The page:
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Suburban Home Building Slows as Demand Falls

Housing Markets

Suburban Home Building Slows as Demand Falls

Single-family construction is slowing in large metro suburbs after booming throughout the COVID-19 pandemic

June 8, 2022
Aerial view of large neighborhood outside of city

Single-family home building in suburbs slowed from 18.7% in the first quarter of 2021 to 5.2% in the first quarter of 2022 as a result of supply chain disruptions and record high costs for building materials, NAHB Eye on Housing reports. While demand for suburban homes soared during the pandemic as city-goers switched to remote work and relocated for space and affordability, homebuyer preferences for suburbs appeared to ease at the start of 2022.

Large metro suburban counties saw the greatest slowdown in residential construction, and large metro core counties also experienced a gradual decline, but micro counties posted a 3.9% increase from the first quarter of 2021 to 16.7% in 2022.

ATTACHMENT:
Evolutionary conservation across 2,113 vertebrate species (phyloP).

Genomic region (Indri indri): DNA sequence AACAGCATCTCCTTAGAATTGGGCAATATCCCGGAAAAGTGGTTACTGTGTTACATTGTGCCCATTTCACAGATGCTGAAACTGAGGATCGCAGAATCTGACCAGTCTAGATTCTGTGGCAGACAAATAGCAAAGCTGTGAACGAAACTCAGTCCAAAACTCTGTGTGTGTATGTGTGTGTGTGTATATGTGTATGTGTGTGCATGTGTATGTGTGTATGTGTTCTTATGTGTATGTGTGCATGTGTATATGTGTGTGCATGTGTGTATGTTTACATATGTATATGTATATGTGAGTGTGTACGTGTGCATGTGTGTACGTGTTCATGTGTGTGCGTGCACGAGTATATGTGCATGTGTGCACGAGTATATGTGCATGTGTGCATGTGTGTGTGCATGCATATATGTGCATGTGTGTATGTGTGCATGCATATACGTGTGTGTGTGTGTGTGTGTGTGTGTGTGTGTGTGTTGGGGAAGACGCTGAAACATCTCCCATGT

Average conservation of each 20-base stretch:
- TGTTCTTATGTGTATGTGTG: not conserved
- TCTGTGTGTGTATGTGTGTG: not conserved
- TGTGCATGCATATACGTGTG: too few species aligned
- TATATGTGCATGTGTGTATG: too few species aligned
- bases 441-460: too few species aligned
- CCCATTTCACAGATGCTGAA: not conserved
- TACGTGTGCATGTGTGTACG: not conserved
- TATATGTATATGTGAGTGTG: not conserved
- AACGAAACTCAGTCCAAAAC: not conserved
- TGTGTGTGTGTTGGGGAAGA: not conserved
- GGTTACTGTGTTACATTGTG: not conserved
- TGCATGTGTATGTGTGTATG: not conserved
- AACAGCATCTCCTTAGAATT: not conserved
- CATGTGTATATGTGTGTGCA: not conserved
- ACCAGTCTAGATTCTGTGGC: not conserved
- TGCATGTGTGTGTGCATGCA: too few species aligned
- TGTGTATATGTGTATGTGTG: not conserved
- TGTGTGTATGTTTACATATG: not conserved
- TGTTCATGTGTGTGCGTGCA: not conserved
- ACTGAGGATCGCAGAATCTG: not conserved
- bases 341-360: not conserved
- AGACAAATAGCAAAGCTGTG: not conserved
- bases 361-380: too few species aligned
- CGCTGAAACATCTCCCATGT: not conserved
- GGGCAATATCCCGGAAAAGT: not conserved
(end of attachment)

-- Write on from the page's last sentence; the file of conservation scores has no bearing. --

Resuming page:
Market share changes also reflected the slowdown of large metro suburban counties’ single-family construction. On a four-quarter moving average, year-over year basis, large metro suburban counties’ single-family construction’s market share dropped from the first quarter of 2021 by 1.3 percentage points to 24.8%. Large metro core counties’ market share dropped by 0.3 percentage points to 16.6%. All other regions, which can be grouped as “lower-density submarkets”, captured the above market share decreases. Large metro areas’ outlying counties’ market share increased the most, by 0.5 percentage points to 9.6% and non-metro, non-micro counties increased the least, by 0.1 percentage points to 4.2%.

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